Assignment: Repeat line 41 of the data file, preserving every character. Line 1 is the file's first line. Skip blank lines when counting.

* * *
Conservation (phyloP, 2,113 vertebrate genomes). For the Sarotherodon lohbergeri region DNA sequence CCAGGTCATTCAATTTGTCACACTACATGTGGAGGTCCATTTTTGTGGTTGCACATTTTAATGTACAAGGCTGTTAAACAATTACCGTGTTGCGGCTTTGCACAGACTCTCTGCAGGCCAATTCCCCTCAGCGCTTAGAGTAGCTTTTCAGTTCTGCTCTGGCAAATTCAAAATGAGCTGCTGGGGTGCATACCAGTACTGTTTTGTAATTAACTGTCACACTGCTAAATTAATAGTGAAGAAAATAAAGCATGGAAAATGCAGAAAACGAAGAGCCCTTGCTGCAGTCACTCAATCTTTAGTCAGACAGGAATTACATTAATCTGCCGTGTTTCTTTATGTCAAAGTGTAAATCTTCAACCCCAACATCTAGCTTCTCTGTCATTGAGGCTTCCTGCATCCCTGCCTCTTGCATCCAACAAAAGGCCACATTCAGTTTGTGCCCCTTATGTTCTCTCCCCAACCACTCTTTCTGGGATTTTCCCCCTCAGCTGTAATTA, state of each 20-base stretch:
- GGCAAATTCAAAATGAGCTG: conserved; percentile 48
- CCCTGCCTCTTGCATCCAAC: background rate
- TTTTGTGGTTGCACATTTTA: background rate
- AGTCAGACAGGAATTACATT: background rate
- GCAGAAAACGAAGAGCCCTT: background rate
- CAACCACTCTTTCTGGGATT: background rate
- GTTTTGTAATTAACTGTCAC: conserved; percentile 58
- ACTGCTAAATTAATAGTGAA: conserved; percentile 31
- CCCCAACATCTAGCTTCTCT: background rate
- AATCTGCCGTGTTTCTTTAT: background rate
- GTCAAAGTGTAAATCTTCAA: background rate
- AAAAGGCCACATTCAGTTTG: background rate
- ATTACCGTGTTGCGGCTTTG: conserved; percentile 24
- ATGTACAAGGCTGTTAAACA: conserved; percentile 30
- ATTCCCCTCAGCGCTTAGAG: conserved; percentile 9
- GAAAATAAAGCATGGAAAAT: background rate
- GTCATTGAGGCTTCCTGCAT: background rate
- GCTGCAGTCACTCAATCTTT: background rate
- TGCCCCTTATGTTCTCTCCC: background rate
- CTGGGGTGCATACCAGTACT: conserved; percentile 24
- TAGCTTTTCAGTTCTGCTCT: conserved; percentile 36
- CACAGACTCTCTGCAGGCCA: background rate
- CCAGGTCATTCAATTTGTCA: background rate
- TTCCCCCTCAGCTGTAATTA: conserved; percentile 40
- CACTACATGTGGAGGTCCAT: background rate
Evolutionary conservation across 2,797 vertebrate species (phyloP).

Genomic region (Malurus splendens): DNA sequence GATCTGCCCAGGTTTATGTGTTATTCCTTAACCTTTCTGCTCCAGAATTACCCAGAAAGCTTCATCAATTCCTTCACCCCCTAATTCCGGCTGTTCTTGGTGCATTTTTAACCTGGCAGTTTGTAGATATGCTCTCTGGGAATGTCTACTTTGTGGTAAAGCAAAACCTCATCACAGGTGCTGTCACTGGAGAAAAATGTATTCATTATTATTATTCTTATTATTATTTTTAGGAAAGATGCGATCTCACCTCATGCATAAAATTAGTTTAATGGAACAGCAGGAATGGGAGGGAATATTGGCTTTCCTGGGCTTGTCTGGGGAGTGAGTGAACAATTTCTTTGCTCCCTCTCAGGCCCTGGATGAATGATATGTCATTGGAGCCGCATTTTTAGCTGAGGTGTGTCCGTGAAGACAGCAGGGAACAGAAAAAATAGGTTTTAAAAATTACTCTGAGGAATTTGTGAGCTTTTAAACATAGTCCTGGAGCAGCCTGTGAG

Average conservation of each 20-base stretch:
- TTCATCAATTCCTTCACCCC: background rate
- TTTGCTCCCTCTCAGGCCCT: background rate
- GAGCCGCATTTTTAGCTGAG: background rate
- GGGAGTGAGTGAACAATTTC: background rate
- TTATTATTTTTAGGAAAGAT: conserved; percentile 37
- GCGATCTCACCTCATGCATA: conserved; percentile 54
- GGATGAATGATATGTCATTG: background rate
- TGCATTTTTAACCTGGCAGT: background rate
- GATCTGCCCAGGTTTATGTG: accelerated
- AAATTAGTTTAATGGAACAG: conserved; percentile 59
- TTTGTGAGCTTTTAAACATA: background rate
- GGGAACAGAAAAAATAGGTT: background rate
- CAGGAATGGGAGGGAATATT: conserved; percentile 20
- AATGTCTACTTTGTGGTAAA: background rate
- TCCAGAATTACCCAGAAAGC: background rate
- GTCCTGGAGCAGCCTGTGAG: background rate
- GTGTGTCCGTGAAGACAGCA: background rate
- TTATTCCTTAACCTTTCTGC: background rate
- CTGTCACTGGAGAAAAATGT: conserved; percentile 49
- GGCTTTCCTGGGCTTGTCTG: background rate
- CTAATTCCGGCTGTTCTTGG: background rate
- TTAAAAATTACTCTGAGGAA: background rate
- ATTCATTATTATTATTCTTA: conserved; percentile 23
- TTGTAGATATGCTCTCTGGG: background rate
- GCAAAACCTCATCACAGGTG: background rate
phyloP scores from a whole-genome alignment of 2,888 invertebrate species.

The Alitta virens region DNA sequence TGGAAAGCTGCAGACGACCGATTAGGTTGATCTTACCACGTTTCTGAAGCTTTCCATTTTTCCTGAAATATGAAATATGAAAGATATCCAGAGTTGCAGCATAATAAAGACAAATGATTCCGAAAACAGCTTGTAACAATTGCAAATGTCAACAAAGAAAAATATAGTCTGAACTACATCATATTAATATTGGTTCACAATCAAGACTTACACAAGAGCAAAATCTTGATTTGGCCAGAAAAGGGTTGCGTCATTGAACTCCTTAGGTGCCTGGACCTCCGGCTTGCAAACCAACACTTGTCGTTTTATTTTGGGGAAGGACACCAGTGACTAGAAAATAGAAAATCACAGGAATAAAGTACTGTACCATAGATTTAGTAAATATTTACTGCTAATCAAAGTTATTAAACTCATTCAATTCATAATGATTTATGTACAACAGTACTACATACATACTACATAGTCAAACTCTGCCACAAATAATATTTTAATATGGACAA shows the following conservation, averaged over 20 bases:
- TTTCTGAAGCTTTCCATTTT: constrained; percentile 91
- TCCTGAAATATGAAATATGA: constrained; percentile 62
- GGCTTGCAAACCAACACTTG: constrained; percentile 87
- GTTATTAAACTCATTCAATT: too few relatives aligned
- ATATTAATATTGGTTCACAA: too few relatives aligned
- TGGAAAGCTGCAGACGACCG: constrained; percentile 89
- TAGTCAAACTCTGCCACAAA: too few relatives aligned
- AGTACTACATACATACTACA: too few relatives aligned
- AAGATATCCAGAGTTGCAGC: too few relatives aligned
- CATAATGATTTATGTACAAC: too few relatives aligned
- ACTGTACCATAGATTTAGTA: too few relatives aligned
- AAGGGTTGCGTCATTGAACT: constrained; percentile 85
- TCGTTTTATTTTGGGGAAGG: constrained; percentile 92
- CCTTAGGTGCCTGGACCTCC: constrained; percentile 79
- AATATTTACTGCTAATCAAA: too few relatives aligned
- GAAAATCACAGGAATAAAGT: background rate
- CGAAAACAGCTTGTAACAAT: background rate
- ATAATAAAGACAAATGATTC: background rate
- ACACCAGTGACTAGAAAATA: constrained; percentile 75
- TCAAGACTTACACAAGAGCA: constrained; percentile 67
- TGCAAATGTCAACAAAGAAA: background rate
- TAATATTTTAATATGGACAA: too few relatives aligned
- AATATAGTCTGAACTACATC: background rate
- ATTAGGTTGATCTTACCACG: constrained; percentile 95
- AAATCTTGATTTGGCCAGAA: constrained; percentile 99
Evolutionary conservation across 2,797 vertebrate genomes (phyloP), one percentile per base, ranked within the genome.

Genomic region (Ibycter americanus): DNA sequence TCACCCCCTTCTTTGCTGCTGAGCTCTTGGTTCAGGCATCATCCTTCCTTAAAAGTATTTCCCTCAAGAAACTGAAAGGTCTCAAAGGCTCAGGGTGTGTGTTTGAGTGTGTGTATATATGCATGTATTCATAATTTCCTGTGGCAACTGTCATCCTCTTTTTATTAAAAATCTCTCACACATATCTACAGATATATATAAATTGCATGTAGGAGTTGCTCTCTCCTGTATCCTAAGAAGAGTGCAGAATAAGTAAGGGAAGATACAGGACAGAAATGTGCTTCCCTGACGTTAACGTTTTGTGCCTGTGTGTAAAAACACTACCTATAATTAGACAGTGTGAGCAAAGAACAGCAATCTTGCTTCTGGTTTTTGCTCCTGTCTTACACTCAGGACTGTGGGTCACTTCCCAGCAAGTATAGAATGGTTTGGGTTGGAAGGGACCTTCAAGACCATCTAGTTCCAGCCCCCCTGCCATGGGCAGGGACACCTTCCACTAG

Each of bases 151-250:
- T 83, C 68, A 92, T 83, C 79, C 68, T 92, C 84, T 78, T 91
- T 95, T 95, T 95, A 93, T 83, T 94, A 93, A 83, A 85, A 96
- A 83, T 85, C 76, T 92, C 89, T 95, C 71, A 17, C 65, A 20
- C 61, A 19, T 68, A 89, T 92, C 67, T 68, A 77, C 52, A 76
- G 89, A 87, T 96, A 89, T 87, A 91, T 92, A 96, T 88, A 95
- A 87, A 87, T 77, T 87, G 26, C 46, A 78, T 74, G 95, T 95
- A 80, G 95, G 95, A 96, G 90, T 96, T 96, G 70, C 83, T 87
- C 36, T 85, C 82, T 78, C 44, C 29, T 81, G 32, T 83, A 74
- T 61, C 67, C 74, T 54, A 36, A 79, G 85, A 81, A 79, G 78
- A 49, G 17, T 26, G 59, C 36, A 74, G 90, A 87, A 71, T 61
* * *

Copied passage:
- GGGAACAGAAAAAATAGGTT: background rate